|Abbreviations: SM: soybean meal, values are expressed as means ± SEM. |
abcMeans in a column with the same letter are not significantly different using Tukey’s studentized range test (P ≤ 0.05).
|Abbreviations: SM: soybean meal. |
Values are expressed as means ± SEM.
abcdeMeans in a column with the same letter are not significantly different using Tukey’s studentized range test (P ≤ 0.05).
3.2. Distribution and Characterization of Colonic Tumors
3.2.1. Tumor Incidence
The percentage tumor incidence in rats fed control and treatment diets were higher in the distal colon compared to the proximal (Figure 2(a)). Rats fed control diet had higher tumor induction in proximal and distal colons compared to the rats fed treatment diets. Among the treatment groups, reductions in tumor incidence (%) in rats fed prebiotics and SM ranged from 25 to 40 compared to C. However, rats fed combinations of prebiotics and SM (10%) had the lowest tumor incidence (40%).
3.2.2. Tumor Number
Rats fed control diets had highest tumor numbers in both proximal (18) and distal colon (36). Reductions (%) in total tumors in rats fed treatment diets ranged from a low of 77.7 (SM-5%) to high of 90.7 (prebiotics + SM-10%) compared to C (Figure 2(b)). Among rats fed treatment diets, prebiotics (10%) and combination diet fed rats (prebiotics + SM-10%) had the lowest number of total tumors. No proximal tumors were seen in rats fed (prebiotics + SM-5%).
3.2.3. Tumor Size
Compared to control fed rats, rats fed treatment diets had smaller tumor (mm) both in the proximal and distal colon (Figure 2(c)). Rats fed control diet, prebiotics, and SM singly had larger tumor (mm) in distal than proximal colon. However, rats fed combination diets of prebiotics + SM (10%, 5% + 10%) had smaller tumor (mm) in distal colon. Reductions (%) in tumor size (mm) in rats fed combination diets of prebiotics and SM ranged from a low of 50 (prebiotics + SM-10%) to high of 77.7 (prebiotics + SM-5%).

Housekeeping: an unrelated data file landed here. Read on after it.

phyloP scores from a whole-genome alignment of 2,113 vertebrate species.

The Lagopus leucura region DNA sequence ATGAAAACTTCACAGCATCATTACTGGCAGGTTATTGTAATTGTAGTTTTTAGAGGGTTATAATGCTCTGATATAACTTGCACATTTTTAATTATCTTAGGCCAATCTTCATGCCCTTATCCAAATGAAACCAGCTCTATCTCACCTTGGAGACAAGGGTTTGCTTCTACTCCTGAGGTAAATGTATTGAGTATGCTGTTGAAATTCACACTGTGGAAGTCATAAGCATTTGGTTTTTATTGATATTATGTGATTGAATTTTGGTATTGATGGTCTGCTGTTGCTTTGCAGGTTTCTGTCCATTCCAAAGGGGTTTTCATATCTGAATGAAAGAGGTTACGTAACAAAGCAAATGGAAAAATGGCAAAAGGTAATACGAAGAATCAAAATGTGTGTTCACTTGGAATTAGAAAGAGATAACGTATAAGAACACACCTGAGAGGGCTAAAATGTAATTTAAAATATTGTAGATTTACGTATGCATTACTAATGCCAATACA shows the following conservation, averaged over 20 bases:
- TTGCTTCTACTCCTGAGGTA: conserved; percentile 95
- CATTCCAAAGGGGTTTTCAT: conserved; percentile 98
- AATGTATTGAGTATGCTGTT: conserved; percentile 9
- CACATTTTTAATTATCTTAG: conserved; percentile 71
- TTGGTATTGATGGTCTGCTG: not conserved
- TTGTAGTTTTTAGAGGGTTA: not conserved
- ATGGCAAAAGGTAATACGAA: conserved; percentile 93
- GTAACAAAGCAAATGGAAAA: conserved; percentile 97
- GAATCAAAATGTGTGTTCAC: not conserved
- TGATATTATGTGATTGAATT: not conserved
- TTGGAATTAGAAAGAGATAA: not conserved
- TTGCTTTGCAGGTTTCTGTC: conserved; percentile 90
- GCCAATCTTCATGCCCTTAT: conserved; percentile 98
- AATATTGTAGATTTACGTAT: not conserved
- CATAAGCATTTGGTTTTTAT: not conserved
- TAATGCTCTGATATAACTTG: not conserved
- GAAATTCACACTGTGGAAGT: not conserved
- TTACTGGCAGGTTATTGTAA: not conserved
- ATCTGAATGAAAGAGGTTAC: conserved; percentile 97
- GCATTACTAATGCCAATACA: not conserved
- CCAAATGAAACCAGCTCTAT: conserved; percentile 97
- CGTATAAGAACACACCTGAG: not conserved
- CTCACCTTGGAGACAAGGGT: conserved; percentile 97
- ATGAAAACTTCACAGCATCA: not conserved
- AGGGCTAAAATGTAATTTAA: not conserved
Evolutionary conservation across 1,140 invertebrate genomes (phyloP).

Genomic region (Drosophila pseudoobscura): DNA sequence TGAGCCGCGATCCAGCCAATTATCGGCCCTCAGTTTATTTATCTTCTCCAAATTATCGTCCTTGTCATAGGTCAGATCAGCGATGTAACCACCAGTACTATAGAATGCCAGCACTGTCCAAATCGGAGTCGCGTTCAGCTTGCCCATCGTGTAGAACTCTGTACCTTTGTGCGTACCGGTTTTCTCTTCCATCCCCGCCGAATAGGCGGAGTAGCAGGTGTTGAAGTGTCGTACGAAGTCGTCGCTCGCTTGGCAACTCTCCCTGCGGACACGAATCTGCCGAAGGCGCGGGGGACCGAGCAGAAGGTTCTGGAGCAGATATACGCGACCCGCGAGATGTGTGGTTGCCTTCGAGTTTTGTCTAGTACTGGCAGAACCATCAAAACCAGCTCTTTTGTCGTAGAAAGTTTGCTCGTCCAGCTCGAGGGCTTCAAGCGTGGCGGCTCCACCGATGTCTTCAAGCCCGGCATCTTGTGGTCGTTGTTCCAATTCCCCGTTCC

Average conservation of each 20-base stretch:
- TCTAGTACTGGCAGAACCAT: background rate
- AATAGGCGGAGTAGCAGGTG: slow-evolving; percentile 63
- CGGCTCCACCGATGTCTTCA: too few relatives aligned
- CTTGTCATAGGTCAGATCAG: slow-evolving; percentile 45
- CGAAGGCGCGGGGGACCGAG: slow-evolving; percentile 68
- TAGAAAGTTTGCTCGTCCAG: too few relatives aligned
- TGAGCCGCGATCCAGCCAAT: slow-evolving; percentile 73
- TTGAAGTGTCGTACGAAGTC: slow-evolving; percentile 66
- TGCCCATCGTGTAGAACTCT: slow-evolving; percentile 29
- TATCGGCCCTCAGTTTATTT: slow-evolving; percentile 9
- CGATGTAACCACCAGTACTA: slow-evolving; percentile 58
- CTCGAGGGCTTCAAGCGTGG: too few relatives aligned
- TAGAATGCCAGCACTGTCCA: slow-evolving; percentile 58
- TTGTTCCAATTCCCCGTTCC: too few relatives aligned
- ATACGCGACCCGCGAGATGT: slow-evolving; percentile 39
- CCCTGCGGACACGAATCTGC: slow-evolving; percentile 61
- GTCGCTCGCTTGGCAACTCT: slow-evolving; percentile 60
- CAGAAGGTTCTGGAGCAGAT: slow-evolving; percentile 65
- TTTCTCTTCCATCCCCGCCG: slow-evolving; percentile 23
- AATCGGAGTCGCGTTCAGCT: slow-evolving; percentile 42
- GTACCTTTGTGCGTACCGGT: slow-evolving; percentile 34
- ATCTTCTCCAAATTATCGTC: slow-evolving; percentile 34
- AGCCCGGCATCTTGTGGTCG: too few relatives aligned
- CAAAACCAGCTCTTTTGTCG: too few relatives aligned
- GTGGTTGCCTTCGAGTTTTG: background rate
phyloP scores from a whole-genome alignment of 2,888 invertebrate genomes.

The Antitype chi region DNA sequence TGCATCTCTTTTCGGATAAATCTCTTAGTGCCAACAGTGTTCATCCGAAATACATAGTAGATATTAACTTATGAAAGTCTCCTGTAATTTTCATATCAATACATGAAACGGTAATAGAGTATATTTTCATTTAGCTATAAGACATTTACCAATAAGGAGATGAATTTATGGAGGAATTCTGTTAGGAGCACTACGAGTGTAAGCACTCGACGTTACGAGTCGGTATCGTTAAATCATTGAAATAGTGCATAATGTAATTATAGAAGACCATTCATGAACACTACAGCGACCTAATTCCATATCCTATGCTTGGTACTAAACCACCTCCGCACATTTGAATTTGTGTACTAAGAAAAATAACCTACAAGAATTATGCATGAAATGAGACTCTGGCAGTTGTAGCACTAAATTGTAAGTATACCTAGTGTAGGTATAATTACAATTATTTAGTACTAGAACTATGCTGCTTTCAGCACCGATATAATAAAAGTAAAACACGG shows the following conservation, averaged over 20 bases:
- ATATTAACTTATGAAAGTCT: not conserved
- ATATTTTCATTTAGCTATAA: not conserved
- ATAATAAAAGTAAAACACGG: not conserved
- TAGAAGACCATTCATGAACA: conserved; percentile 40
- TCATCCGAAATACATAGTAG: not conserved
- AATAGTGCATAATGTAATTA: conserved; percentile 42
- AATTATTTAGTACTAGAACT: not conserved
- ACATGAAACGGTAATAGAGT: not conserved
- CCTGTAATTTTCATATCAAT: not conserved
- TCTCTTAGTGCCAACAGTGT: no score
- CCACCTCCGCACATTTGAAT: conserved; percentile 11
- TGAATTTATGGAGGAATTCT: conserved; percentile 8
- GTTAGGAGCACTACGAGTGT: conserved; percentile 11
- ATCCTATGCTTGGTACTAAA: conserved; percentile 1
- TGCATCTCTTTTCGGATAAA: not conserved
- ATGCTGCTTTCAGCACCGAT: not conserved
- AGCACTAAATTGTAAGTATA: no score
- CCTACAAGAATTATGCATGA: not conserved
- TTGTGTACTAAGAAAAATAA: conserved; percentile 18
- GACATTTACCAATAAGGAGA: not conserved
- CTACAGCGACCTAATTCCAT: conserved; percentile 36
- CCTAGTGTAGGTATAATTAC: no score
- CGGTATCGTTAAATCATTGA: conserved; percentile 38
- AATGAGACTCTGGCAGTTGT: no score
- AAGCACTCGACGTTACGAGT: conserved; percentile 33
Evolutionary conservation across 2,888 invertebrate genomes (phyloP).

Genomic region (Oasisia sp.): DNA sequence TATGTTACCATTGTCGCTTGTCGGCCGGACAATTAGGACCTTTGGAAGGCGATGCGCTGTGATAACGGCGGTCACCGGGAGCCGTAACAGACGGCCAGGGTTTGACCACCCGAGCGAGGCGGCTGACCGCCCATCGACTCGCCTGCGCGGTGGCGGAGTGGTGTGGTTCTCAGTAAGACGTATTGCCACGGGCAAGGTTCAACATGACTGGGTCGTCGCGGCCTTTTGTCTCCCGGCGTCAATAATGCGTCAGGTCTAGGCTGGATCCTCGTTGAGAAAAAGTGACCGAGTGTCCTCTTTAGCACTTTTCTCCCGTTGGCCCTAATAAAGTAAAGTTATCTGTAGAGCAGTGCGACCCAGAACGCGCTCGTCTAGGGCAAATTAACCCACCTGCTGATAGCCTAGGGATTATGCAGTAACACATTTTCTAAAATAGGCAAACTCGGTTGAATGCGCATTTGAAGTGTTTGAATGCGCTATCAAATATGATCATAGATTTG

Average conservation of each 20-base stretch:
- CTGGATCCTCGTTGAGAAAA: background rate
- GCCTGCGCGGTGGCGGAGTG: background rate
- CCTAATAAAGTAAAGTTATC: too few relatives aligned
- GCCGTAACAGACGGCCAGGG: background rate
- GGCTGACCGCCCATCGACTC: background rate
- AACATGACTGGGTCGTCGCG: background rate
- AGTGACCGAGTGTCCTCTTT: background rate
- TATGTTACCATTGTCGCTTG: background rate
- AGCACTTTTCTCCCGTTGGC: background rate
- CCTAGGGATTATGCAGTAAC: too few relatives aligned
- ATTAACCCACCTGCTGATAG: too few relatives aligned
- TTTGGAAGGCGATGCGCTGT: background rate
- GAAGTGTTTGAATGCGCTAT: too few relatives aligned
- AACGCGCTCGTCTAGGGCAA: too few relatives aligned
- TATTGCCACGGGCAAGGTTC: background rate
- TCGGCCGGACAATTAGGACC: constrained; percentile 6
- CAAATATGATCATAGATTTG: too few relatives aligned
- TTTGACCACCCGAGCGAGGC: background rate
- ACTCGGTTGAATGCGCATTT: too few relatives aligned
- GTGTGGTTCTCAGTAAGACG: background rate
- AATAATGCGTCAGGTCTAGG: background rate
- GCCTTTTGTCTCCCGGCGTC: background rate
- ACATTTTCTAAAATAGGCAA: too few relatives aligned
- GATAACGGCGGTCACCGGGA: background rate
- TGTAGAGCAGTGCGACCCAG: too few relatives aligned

3.2.4. Tumors/Tumor-Bearing Rat Ratio (TBR)
Rats fed the control diet had higher (5.4) tumors/tumor-bearing rat (TBR) ratio (Figure 2(d)). TBR in rats fed treatment diets ranged from 1.16 to 1.71. TBR ratios were similar in rats fed combination diets except in rats fed prebiotics + SM (10%). Reductions (%) in TBR ratio in rats fed single treatment diets ranged from a low of 62.2 (SM-5%) to high of 71.1 (prebiotics 10%) and in rats fed combination diets ranged from 73.3 (prebiotics + SM-10%) to 74.2 (5%, 5% + 10% and 10% + 5%) compared to control. Overall, rats fed combination diets had reduced TBR, tumor number, and smaller tumor (mm) compared to rats fed prebiotics and SM singly (Table 5).
3.3. Hepatic and Colonic Glutathione-s-Transferase (GST) Activities
Liver GST activity (μmol/mg) in rats fed treatment diets was significantly higher than control fed rats (Figure 3(a)). GST activity (μmol/mg) in treatment groups ranged from a low of 16.4 (SM-5%) to high of 28.3 (prebiotics + SM-10%). There was over two- to fourfold increase in hepatic GST activity (μmol/mg) in rats fed treatment diets compared to the control fed rats. Among treatment groups, rats fed combination diets of prebiotics + SM showed significantly higher GST activity (μmol/mg) than rats fed SM singly. Similar trends were observed with CMS GST activities (μmol/mg) (Figure 3(b)). CMS GST activities (μmol/mg) were significantly higher in rats fed SM (10%), prebiotics + SM (5%, 10%, 5% + 10%, 10% + 5%) compared to control fed rats. Among rats fed combination diets, colonic GST activity (μmol/mg) ranged from a low of 5.2 (prebiotics + SM-5%) to high of 9.0 (prebiotics + SM).
3.4. Antioxidative Enzyme Activities
Catalase activity (CAT) was significantly higher in rats fed prebiotic and SM in combinations compared to the control rats (Figure 4(a)). Among treatment groups, rats fed prebiotic + SM (10%) had highest (56.3) catalase activity (μmol/mg), accounting for a two fold increase in rats fed treatment diets. Rats fed control diet showed significantly lower superoxide dismutase activity (SOD) (μmol/mg) compared to rats fed treatment diets (Figure 4(b)). SOD activity (μmol/mg) ranged from a low of 2.9 ± 0.09 in rats fed the control diet to a high of 8.0 ± 0.11 in rats fed prebiotic + SM (10%). CAT and SOD activities (μmol/mg) were two–four folds higher in rats fed combination diets compared to control.
3.5. Cecal Bacterial Enzyme Activities